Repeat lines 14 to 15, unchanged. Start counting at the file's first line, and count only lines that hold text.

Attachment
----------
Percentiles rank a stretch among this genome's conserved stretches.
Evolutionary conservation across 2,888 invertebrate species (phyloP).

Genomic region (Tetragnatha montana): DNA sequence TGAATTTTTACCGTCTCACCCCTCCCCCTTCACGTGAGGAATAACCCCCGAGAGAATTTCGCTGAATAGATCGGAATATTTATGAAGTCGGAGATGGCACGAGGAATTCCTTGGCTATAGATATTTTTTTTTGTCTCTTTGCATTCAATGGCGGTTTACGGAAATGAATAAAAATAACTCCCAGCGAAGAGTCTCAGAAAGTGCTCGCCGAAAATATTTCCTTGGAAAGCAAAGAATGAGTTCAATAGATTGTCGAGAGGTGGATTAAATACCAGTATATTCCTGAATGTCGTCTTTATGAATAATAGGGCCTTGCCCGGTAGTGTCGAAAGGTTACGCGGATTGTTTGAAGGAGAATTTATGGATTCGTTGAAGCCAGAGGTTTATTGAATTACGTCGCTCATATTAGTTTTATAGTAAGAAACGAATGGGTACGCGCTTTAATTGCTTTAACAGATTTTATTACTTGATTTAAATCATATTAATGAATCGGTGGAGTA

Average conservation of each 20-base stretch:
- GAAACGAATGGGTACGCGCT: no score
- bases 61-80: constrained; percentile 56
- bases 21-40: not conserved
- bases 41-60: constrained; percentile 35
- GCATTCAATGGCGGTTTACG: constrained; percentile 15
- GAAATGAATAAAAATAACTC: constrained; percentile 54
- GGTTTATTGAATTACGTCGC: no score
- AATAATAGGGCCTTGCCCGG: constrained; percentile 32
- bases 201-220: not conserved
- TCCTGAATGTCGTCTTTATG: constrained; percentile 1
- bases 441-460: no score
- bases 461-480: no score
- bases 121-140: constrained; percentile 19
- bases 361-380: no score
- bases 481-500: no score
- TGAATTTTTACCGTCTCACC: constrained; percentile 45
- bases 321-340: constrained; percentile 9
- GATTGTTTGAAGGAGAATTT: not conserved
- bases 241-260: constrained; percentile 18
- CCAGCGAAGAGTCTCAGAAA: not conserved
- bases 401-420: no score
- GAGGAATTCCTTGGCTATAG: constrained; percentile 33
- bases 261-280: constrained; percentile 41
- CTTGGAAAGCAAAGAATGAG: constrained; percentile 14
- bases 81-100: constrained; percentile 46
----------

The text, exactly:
- TCCTGAATGTCGTCTTTATG: constrained; percentile 1
- bases 441-460: no score